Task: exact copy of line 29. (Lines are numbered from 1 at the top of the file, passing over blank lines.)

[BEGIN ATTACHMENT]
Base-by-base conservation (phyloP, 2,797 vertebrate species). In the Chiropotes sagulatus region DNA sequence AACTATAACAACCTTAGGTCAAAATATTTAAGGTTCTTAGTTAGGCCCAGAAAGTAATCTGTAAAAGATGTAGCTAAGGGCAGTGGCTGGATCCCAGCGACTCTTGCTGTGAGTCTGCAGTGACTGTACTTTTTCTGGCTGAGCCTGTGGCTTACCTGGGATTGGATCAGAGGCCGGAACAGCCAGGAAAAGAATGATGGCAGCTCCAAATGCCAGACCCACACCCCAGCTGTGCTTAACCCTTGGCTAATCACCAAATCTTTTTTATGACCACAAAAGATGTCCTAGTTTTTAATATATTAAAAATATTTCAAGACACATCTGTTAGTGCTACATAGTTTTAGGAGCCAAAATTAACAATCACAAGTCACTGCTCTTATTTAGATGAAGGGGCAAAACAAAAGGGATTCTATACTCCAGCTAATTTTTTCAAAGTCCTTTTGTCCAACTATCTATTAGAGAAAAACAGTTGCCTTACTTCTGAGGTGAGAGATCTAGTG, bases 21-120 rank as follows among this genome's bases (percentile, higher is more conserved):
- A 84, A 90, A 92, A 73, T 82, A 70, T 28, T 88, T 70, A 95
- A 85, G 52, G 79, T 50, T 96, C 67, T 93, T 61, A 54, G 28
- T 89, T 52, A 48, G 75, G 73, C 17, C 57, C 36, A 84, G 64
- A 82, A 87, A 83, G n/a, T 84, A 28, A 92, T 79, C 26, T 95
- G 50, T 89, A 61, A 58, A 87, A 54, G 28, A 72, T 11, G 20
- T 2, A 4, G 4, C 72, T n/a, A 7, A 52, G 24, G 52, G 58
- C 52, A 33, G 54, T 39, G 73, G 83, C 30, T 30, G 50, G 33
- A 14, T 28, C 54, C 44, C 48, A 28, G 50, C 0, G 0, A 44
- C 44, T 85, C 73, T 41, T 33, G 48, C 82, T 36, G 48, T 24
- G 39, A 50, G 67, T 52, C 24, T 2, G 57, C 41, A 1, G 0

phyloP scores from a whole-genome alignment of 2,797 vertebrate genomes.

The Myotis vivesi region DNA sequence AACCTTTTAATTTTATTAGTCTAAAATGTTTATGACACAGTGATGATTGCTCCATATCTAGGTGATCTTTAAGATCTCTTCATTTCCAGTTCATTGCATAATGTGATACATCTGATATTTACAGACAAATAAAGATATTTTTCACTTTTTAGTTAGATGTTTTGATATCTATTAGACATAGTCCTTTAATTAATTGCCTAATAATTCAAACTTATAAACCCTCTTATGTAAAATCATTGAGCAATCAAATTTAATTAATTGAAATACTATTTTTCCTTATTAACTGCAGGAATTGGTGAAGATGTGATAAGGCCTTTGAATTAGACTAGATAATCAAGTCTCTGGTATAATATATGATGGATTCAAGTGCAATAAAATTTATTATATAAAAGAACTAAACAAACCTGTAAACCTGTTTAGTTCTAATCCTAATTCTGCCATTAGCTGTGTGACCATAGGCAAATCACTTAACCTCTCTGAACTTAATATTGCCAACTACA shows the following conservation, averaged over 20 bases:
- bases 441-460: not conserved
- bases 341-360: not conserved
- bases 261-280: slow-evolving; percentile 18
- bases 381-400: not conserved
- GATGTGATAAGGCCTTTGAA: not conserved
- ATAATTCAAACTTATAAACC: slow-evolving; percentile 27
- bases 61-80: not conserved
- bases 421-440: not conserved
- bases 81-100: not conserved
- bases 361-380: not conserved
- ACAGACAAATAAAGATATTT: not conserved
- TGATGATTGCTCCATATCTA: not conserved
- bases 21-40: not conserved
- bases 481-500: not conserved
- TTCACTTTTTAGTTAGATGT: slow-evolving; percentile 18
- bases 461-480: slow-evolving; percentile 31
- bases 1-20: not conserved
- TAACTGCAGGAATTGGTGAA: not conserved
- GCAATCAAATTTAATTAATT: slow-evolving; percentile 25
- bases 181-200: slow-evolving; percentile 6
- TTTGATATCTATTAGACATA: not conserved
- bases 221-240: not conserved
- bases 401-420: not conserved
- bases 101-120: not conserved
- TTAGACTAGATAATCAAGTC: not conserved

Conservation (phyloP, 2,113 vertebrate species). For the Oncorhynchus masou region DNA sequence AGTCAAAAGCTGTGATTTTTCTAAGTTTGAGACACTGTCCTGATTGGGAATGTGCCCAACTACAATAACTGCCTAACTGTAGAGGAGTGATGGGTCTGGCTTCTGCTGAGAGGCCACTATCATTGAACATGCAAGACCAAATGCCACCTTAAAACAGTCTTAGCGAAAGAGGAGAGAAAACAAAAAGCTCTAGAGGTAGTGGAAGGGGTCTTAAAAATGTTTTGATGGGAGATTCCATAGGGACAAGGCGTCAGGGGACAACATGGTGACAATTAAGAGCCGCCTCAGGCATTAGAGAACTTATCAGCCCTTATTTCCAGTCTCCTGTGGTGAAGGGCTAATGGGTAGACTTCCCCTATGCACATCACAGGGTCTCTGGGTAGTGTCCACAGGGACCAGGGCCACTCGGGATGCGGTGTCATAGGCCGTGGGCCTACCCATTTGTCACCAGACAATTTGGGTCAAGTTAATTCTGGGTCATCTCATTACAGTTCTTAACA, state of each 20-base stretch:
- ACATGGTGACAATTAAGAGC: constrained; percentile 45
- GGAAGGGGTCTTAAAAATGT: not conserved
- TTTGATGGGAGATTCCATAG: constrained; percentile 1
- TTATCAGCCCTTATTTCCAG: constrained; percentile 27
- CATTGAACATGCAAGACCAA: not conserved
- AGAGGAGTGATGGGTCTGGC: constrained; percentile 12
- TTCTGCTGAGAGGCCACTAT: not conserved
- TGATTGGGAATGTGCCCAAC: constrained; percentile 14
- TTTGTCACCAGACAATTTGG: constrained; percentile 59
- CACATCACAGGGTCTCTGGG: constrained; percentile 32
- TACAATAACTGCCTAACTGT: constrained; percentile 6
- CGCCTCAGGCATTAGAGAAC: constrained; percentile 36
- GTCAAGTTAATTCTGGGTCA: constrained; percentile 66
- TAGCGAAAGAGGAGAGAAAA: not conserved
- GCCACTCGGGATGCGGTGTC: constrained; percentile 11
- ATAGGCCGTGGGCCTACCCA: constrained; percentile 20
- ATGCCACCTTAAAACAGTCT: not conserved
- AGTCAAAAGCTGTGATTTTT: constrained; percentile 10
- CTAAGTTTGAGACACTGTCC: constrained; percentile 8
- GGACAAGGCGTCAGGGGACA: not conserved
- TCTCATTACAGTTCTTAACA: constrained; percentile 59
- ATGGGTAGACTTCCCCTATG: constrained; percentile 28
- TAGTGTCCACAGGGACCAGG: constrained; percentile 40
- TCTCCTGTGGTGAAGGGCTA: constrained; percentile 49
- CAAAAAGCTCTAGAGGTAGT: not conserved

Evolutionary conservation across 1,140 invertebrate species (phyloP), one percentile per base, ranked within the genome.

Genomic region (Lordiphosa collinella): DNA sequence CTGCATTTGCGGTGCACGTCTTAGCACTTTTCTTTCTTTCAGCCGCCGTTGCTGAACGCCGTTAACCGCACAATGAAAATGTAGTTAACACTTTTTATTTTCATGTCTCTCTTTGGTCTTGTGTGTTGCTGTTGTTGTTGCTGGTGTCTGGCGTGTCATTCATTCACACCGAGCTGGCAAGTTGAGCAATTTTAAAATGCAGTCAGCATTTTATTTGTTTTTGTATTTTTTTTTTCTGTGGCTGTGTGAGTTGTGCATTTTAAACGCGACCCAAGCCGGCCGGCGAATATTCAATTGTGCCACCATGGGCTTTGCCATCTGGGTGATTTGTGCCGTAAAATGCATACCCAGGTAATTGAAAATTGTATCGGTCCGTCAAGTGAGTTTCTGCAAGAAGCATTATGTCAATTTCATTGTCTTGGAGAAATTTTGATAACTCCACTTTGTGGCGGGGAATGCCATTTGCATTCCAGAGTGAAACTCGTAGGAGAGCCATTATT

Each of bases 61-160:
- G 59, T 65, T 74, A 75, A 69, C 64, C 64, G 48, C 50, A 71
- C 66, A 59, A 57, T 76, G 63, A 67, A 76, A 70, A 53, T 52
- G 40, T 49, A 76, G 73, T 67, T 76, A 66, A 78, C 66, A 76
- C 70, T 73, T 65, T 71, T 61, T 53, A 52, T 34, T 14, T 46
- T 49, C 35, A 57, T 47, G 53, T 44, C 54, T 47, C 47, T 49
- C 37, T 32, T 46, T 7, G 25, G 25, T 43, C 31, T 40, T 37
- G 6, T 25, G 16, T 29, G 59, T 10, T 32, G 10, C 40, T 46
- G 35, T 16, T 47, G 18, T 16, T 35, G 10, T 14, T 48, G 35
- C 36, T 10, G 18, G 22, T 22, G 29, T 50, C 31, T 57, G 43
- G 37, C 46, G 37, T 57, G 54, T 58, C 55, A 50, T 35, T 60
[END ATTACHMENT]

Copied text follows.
- bases 461-480: slow-evolving; percentile 31